Above: Hadada ibis by Bernard DUPONT
Published: The East African Nation 9-15 May 2020
By Rupi Mangat
with unusual birdsong heard and massive flocks seen in cities
“The wake-up call of Hadada ibis in my estate (Buru Buru in Nairobi) was always 4.30 a.m.,” remarks Jennifer Oduori, a veteran birder and member of the birders’ group at Nature Kenya. “Now because it’s so quiet, they have changed the time to 6 a.m.”
The Hadada ibis, a common bird in Nairobi, has one of the loudest calls in the bird world and it’s enjoying the bliss of a quiet sleep during the current Corona-curfew days …just like many humans are.
What’s even more interesting is that Nairobi which is the birding capital of the world with more than a thousand species has new arrivals that Oduori is trying to identify from pictures sent to her by other birders.
More unusual reports are coming in from Kenyan birders, members of Nature Kenya, the country’s oldest natural history society established in 1909 by like-minded people interested in nature.
In late April afternoon, Abigail Church sent a video from Nairobi’s Giraffe sanctuary of 1,000 Great white pelicans flying over it, wave after wave for 15 minutes en route to Lake Magadi, a phenomena never recorded before of such large numbers in the city. It made the video go viral amongst the birders.
Meanwhile in Mombasa the built-up island with few trees, another bird not recorded on the island before, has surprised Mustafa Adamjee. “ I heard Mangrove kingfishers call all night in the middle of Mombasa town where there are few trees , noisy and so built up..
Mangrove kingfishers are intra-African migrants seen around the island or along the beaches lined with mangroves and coastal bush but never in town.
The list is endless of the many unusual sighting around the world’s cities, but it’s in the far-away port of Mumbai, that is India’s largest city of some 20 million people, that’s currently stealing the show.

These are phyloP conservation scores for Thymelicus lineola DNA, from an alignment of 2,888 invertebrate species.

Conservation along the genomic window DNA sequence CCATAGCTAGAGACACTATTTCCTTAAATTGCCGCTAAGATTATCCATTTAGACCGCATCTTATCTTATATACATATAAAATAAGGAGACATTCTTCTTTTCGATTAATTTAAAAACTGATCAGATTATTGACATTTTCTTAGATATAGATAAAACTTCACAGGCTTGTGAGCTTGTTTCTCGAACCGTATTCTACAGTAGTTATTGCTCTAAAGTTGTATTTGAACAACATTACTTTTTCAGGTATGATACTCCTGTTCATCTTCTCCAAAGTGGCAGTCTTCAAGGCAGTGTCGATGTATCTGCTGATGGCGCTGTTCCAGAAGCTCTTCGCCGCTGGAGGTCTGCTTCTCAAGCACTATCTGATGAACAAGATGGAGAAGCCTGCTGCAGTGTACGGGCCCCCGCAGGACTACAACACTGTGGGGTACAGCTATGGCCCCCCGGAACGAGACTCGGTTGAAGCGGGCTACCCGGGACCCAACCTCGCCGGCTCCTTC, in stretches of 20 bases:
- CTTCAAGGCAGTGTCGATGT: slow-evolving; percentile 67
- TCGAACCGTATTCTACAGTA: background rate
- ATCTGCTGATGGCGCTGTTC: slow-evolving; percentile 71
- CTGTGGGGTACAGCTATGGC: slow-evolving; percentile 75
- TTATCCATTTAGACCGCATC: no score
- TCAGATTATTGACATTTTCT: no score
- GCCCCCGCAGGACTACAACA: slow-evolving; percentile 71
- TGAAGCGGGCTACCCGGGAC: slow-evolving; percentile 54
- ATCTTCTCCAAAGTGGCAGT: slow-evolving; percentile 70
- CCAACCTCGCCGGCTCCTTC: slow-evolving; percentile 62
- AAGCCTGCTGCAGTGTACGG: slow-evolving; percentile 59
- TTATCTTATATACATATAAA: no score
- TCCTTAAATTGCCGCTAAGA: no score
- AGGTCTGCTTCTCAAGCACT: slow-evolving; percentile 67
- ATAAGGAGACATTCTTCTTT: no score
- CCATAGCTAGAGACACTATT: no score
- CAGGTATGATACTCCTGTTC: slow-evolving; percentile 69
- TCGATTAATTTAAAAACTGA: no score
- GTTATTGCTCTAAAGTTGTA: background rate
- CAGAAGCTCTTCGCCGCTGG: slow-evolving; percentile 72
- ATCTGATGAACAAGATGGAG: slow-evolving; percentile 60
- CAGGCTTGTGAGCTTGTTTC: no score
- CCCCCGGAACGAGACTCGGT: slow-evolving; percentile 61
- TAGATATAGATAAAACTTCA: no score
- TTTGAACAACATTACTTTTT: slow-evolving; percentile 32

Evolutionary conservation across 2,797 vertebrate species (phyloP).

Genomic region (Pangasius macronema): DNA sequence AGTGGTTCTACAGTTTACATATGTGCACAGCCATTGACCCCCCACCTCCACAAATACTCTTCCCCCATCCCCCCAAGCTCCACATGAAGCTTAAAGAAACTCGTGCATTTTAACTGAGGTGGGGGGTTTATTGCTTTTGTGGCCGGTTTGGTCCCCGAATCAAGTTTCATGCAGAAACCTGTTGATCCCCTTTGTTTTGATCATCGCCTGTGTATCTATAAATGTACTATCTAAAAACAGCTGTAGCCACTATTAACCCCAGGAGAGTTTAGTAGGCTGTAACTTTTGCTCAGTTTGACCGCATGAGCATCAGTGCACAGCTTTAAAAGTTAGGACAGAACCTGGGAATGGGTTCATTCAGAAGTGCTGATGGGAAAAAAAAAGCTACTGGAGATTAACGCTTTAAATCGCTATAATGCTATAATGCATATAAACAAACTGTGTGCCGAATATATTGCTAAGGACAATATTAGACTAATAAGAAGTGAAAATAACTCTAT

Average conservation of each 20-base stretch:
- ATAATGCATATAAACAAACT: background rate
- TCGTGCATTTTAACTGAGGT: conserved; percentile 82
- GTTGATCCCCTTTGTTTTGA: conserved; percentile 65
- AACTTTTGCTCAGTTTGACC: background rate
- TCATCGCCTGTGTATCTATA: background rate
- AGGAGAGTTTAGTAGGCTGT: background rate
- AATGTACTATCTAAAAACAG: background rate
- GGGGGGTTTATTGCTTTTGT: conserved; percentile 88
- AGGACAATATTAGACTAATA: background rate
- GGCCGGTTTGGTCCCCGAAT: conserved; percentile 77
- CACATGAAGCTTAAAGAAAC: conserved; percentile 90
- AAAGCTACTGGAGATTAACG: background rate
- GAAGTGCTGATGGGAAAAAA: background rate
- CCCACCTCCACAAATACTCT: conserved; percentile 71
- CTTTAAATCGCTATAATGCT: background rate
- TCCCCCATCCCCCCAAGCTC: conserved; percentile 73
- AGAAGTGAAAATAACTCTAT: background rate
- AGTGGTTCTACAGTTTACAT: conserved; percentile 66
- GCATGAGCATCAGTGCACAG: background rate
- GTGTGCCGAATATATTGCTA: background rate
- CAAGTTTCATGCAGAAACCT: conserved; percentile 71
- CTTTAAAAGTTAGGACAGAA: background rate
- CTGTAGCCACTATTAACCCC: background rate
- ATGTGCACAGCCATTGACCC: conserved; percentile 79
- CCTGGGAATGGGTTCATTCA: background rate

It’s turning pink…with tens of thousands of flamingos after the country’s nationwide lockdown that’s quietened down the city. According to the Bombay Natural History Society the flamingos are also spreading to wetlands where they were rarely seen before “because there is no human activity there now.”
In terms of birding, it’s getting exciting in the era of the Corona.
Calling out Loud
According to the British Trust for Ornithology, just like Oduori, Adamjee and a thousand other Kenyan birders the daily chorus of birdsong is now more audible in the heart of the cities.
In the current quieter world, the feeling amongst birders is that it could be helping the birds to be heard by potential mates which increase their breeding success. However this has to be verified scientifically by continued survey even during these social distancing cash-strapped corona days. And that depends on volunteers who are keen birders.
Birding – a World of Volunteers
Birds are everywhere – in air, water and land. Keeping track of the avian world depends largely on volunteers whose data can be used by research scientists and policy makers to safeguard their realm and in Environmental Impact Assessments when taking on any infrastructural project, for birds are indicators of the environment.
Birding in Kenya is largely thanks to Fleur Ng’weno of Nature Kenya who in February 1971, started the Wednesday Morning Birdwalks from the Nairobi National Museum. For the last 35 years the walks have taken place weekly, rain or shine led mostly by Ng’weno or someone if she’s not around. Nature Kenya has branches almost everywhere in the country.
Despite the walks being suspended for the first time in Kenya which to the birders’ chagrin is the March-April migration time, Ng’weno the octogenarian is still busy birding with a face mask in the Nairobi Arboretum, Karura Forest and Nairobi National Park as are others in the country, filling in their data diligently.
‘Back to Normal’
The world-over, reports abound of wildlife stepping into cities and towns as nature rebounds during the pandemic. There’s less pollution and noise, the air is clearer with snow settling back on mountains such as Kenya and Kilimanjaro from where it had vanished to a point of a sliver. However, the big question is, will any short-term gains made by wildlife be reversed once the lockdown is over?
Or will shape policy for a healthier world with nature as the pandemic ebbs?
On the Flip Side
However, according to Darcy Ogada Assistant Director of Africa Programs for the Peregrine Fund the CV19 will probably have a large negative effect on all wildlife in rural areas because of the economic fallout. “People are hungry. Poaching of smaller species like antelope has most certainly increased and birds will be poached for food too. Protected areas aren’t excluded. As parks fees and tourism declines it has an immediate impact on security operations in these areas,” she comments.